Today, we have Eric Holder as the Chief Speech Enforcement Officer™. Luckily, the Bill of Rights prevents him from cutting out the tongues of those who wag against his Lord, the child-king Obama.
This lowly and unworthy one hates to think what other kinds of speech would be found offensive, who might find it offensive enough to establish a self-created “right” to stop it, and who might approve of that “right.”
And that’s just speech, which may only offend but is neither “sticks nor stones.” What other kinds of “rights” would be made up out of whole cloth merely to serve one individual’s “wants” or “needs.”
Yes, after many hours waiting at a bus depot, I could use a drink too. But that’s a definitely a “want,” and probably a “need.” But I don’t have a “right” to it.
The Bill of Rights was not established for convenience or to resolve temporary needs, nor because it could be done, nor because one person felt it was necessary and convinced others likewise. The Bill of Rights was established to document Natural Rights and force the government to recognize and protect them for all time.
O Great and Powerful Czar, thank you for that last beating. My morale has improved immensely. May I have another one?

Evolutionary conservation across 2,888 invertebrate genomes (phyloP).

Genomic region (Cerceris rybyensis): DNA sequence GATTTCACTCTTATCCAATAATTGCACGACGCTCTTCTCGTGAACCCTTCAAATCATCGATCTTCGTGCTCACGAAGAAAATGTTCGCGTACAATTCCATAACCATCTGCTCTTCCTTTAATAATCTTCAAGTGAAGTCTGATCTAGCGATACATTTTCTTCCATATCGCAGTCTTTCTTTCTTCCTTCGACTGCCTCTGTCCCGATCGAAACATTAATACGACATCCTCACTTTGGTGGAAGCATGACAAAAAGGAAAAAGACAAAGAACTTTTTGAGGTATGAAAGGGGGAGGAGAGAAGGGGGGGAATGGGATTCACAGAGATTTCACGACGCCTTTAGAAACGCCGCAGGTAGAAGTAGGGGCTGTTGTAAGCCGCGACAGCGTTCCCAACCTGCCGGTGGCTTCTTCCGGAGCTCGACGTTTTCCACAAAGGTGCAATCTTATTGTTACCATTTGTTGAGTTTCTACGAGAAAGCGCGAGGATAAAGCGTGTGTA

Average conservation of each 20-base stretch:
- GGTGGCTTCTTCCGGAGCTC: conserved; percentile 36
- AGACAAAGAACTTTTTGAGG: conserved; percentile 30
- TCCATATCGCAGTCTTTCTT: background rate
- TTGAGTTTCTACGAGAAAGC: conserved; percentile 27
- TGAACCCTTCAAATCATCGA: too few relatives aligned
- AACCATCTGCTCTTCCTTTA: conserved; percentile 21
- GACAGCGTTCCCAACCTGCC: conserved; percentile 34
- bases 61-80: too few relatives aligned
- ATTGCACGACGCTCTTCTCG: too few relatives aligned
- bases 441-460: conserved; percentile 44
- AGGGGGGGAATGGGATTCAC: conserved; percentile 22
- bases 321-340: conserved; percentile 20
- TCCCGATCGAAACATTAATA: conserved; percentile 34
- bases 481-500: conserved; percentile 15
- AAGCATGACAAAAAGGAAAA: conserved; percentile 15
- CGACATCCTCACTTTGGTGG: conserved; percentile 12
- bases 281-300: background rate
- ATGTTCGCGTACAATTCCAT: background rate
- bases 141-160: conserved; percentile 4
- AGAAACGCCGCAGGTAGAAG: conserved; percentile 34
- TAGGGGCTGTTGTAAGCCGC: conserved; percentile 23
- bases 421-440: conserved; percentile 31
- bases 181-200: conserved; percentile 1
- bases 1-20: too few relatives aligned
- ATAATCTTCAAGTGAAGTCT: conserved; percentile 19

Well, it may surprise BJ and SMR that this argument is an old one. Indeed, the Czar remembers hearing a provocative and thoughtful speech that “:I have a right to life really means Please dont kill me. The argument was very interesting and persuasive, but the Czar does not do it justice by reducing it to one sentence. In other words, you can claim a right, but you still need someone elses permission to honor it. This is SMRs reminder.
Do you have a right to free speech? Well, the Founders certainly think so: and the Constitution is an assurance that the government will inherently grant permission to you that they, if no one else, will honor it. This is BJs argument.
Philosophers such as Hegel, Kant, and even Randwhose Objectivism says the whole argument is pointlesstake different positions on this. What is interesting is the Founderss opinionand they would have been largely aware of Kants analysisthat no matter which position you take on the argument, the Bill of Rights is your last and only needed guarantee. Pretty cool, eh?
Божію Поспѣшествующею Милостію Мы, Дима Грозный Императоръ и Самодержецъ Всероссiйскiй, цѣсарь Московскiй. The Czar was born in the steppes of Russia in 1267, and was cheated out of total control of all Russia upon the death of Boris Mikhailovich, who replaced Alexander Yaroslav Nevsky in 1263. However, in 1283, our Czar was passed over due to a clerical error and the rule of all Russia went to his second cousin Daniil (Даниил Александрович), whom Czar still resents. As a half-hearted apology, the Czar was awarded control over Muscovy, inconveniently located 5,000 miles away just outside Chicago. He now spends his time seething about this and writing about other stuff that bothers him.